Eileen Caiger Gray reviews Cilla The Musical at Sheffield Lyceum (October 2nd 2018)
As the audience rides an exhilarating wave of joyful nostalgia and 1960’s music pounds out live onstage, young Priscilla White travels from her humble, working class roots to the heights of celebrity. Grand sets transport us from red phone boxes, unglamorous front-rooms, a cramped Cavern Club with graffiti-ed bricks and from a world in which typist Cilla’s most joyous aspiration is to get an indoor loo for her mam and dad, to the glorious glitz and glamour of showbiz razzmatazz. From jigging boots, mini-skirts and motley arrays of plaids and checks, we head for the dazzling elegance of sparkling gowns and gigantic, glittering stage lights.
The stories of Cilla Black’s rise to long-lived stardom and of her wonderful, sometimes rocky, romance with her beloved Bobby massively captured and enraptured hearts in Jeff Pope’s 2014 TV miniseries (before Cilla’s sudden, sad death in 2015.) For the stage, Pope condenses that same storyline, which, along with the exceptional music of the day, carries the show along in spite of touches of strained, stilted or caricatured acting along the way and a jukebox style one-song-after-another stint in the longer second act. Of course, characterisations and scenarios in a musical can’t carry the full depth of a drama production but the ups and downs of family life, of love life and of the music scene in the Golden Mersey Sound Years still elicit both laughter and sighs, the audience keen to laugh even at cornier comic comments and also take onboard sad events like Brian Epstein‘s tragic death.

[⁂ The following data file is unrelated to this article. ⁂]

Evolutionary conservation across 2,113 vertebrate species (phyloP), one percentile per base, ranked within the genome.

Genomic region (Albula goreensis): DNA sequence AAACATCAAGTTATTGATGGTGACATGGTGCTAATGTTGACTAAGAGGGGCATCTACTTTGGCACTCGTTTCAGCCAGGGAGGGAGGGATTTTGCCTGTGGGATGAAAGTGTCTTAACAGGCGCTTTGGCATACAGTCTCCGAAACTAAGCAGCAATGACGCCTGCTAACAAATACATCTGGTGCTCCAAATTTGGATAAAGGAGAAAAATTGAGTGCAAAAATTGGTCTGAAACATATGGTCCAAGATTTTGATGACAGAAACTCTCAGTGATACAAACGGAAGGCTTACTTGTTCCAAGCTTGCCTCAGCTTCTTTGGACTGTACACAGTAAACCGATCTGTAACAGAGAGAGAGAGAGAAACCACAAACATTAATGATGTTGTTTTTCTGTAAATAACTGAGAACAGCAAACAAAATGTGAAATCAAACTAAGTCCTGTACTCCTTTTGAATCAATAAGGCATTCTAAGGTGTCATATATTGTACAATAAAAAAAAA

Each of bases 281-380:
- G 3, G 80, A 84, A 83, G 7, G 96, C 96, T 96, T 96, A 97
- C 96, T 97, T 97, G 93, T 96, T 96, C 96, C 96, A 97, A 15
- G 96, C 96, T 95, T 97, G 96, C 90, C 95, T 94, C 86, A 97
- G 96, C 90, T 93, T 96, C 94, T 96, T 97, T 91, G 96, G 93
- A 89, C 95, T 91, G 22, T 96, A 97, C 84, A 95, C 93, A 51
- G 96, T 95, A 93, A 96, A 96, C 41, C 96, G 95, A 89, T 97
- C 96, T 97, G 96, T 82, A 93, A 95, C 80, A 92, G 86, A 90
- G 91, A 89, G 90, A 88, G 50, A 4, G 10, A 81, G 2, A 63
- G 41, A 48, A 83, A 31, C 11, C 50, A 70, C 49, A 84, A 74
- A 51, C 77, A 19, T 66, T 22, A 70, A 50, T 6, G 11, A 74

Alexander Patmore engages well as shy, kind, loving Bobby Willis, while Kara Lily Hayworth, as Cilla, has a powerful, pleasing singing voice all of her own. You’re My World and Anyone Who Had a Heart are spine-shudderingly good, with no small thanks to an exceptionally fine arrangement and the fab talents of onstage string, brass, wind and keyboard players and backing vocalists, the accompaniment excelling again in You’ve Lost That Lovin’ Feelin’ when Bobby duets with Cilla. Guitars and drums rock on throughout, of course, beating out foot-tapping, singalong hits (sometimes abridged) by The Beatles, The Big Three, Gerry and the Pacemakers while The Mamas and Papas do some California Dreamin’ on the Ed Sullivan Show.
Bringing onstage life to this exciting, early slice of Miss White’s eventual 50 years in show business is a fitting tribute to Cilla Black OBE and her husband and manager Bobby, while The Mersey Sound never fails to uplift. A sparkling entertainment.